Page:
By: Jacob Daniel, Georgia Soccer Director of Coaching
Youth soccer has come a long way in the past 20 years. The organization, the coaching and the quality of play all around the country has risen steadily. Georgia has experienced similar growth and improvement. The U10/U12 academy program implemented a decade ago through the initiative of a number of leading clubs in Atlanta is just one example of the progress evidenced at the youth club level. The Club Directors in Georgia pay close attention to the 8-12 year old players, recognizing this vital formative stage of players’ development. Many of the top coaches actually coach these young players and emphasize individual development and possession soccer. The writer has recently watched a number of U-11 and U-12 Academy games where the coaches clearly demanded from their teams to play out of the back with patient possession soccer and coached their keepers to roll the ball to defenders instead of aimlessly punting the ball up field. Kudos to these coaches. The result of such an approach is a much better quality graduating from the U10/U12 academy into the select programs.
That’s the good news. Tempering the positive impact of improved coaching is the oversaturation of leagues, endless series of tournaments and the parental pressure on coaches and players to win games. Too many parents tend to measure satisfaction level by using two basic criteria: how many minutes is my child playing; and how many games is the team winning.
This might sound like an overly simplistic observation of parental expectations, but the anecdotal evidence is plentiful. Youth coaches who mean well and try to teach players to play good soccer are frustrated by the expectations and behavior of parents. Managing these expectations is often cited as the most challenging job of a youth coach. This article attempts to assist parents in understanding the landscape, the options, as well as how to evaluate soccer programs and leagues.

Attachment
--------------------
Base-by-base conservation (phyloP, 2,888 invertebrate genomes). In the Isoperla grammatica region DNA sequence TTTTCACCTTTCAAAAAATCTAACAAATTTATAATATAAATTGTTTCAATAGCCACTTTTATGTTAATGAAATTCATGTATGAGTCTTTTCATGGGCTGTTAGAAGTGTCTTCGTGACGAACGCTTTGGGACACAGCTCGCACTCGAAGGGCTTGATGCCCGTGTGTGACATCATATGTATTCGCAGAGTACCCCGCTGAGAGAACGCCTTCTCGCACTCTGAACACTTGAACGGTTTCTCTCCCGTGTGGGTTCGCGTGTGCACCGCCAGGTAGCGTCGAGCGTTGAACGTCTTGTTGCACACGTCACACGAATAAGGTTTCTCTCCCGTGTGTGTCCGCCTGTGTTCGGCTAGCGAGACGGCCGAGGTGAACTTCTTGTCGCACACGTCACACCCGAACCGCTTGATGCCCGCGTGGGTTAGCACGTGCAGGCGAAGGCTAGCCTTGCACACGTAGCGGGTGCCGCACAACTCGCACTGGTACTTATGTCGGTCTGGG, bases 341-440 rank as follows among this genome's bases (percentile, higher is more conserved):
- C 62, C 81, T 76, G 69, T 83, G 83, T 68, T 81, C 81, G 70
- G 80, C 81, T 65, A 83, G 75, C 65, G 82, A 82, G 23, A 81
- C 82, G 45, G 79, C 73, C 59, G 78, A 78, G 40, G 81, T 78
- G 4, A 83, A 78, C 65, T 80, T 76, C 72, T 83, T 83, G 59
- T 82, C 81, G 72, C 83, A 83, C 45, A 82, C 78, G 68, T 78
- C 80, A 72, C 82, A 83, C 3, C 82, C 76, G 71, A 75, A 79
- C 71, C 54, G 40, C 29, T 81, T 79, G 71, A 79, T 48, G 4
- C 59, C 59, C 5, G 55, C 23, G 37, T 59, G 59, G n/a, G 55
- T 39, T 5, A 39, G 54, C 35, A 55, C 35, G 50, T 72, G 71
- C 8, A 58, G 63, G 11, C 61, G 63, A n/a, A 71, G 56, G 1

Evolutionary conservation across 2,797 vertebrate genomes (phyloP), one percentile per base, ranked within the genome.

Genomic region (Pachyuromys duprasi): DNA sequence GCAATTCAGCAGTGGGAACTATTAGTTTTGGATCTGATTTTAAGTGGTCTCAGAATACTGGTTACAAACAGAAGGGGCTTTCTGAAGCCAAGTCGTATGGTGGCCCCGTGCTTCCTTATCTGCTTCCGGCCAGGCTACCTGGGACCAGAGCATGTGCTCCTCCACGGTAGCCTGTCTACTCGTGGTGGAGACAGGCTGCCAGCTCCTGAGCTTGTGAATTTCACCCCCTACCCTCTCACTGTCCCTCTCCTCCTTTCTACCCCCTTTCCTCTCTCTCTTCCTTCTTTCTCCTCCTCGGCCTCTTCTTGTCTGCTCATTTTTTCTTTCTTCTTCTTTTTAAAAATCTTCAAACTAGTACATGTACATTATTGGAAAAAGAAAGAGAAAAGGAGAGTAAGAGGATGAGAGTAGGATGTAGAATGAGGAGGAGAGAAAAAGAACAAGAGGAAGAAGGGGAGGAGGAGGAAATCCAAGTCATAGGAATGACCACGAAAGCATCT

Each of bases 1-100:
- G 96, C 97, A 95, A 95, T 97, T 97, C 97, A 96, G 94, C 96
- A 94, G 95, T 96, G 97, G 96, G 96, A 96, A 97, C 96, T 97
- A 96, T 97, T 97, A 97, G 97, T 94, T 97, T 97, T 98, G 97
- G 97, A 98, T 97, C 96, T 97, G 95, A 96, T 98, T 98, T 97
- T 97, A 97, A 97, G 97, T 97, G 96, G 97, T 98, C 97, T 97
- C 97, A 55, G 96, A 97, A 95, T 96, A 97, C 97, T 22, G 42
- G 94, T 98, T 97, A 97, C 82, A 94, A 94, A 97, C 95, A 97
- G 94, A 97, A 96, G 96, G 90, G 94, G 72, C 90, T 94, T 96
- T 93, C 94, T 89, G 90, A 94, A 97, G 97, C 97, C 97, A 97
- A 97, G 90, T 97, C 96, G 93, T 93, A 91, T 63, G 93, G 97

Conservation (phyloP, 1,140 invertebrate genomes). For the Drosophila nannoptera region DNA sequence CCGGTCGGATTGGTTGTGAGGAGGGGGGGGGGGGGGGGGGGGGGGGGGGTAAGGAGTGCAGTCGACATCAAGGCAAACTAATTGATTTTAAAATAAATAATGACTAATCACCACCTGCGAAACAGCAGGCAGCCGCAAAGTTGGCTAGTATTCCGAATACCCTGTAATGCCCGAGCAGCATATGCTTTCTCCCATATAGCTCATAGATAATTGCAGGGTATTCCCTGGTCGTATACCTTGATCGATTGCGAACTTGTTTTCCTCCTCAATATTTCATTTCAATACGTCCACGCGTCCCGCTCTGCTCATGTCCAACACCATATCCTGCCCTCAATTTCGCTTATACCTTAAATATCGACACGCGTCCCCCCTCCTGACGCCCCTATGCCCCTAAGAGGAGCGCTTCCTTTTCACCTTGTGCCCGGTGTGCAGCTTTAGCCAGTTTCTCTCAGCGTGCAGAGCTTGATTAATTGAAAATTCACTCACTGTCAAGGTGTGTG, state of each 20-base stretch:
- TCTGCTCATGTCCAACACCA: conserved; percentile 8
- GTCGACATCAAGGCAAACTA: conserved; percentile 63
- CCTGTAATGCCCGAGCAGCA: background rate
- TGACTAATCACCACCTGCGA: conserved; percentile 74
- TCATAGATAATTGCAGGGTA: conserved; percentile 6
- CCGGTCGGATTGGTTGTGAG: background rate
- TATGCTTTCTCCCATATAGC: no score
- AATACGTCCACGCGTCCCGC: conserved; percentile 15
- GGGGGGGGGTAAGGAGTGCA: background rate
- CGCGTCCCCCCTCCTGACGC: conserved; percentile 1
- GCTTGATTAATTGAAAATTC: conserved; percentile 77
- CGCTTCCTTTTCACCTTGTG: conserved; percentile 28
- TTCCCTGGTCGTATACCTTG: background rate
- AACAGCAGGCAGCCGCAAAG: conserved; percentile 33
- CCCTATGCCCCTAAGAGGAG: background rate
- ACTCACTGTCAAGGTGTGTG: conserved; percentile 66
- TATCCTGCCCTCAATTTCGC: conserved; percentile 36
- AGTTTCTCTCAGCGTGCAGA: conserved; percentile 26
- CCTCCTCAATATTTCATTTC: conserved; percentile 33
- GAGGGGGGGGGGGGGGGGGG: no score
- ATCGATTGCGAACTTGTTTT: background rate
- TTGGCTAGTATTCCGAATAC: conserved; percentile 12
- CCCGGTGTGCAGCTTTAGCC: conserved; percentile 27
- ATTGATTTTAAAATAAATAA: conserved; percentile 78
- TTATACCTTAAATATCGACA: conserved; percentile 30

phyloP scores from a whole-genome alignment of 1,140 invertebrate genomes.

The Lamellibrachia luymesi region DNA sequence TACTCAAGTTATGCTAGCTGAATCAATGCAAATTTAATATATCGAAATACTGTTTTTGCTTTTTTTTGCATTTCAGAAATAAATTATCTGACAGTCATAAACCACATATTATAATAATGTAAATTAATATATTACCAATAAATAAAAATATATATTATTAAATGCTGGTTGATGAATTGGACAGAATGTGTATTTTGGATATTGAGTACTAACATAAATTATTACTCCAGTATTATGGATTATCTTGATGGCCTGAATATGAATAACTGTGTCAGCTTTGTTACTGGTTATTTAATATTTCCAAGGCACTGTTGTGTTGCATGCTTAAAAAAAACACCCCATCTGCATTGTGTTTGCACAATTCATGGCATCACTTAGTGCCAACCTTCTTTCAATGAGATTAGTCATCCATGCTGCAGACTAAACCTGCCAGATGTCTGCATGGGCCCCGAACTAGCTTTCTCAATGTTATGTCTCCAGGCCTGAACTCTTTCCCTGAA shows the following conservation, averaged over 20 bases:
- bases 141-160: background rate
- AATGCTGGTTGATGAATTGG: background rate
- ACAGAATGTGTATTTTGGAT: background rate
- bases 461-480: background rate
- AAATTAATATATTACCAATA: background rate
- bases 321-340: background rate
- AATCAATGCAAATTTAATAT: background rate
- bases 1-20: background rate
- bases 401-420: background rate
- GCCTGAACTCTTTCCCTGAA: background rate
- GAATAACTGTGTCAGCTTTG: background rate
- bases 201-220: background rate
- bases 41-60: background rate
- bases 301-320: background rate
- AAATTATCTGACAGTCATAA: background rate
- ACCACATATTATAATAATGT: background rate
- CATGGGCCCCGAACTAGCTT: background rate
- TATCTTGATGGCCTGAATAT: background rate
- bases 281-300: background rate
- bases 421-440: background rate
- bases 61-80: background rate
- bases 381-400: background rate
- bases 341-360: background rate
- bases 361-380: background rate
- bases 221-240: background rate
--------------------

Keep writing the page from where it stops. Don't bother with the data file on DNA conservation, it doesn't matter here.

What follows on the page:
The Youth Soccer Landscape
The current youth landscape is overcrowded with youth organizations, leagues and tournaments to the point that parents of players with aspirations are confused about the choices. Many parents feel pressured to send their child into any program that promises ‘exposure’. For players who have above average ability and who are, therefore, the target of ambitious youth clubs, the most common strategy is to accept every invitation and participate in every league, tournament, camp and program that claims itself as ‘Elite’. The end result can be burnout from too much soccer, sub-par performances from too many games, spiraling travel expenses, and injuries, all of which can detract from the optimal development of young players.
US Soccer has identified ‘game over-saturation’ as THE biggest problem in youth soccer. The Federation’s response was to create the US Soccer Development Academy (DA) for boys U-16 and U-18. This was the first attempt by the national governing body to bring some sanity to youth soccer and prevent our top players from over-playing and under-training. While the Federation’s Academy program is a step in the right direction, it has only affected a miniscule proportion of players since it only impacts 80 clubs out of 5,000 and only 2 boys’ teams per club. And no such program exists for the girls.
So, parents are still left to contend with a multitude of competing organizations falling over themselves to attract as many players as possible and grab as big a share of the market as possible. The menu of choices includes the US Youth Soccer programs such as the state leagues (Classic and Athena in Georgia), State, Regional and National Cups, Regional Leagues (R3PL), National League, and the Olympic Development Program (ODP). Add to that the US Club Soccer sponsored leagues such as the Elite Club National League (ECNL) for girls and the National Premier League (NPL) for boys, their regional and national cup competition and their version of ODP called id2. Then we have the Super Y League, which is a summer league with a national championship in the fall, and their version of ODP, called the Super Y ODP. And lastly, we have the US Soccer sponsored Development Academy program for U-16/U-18 boys already mentioned above.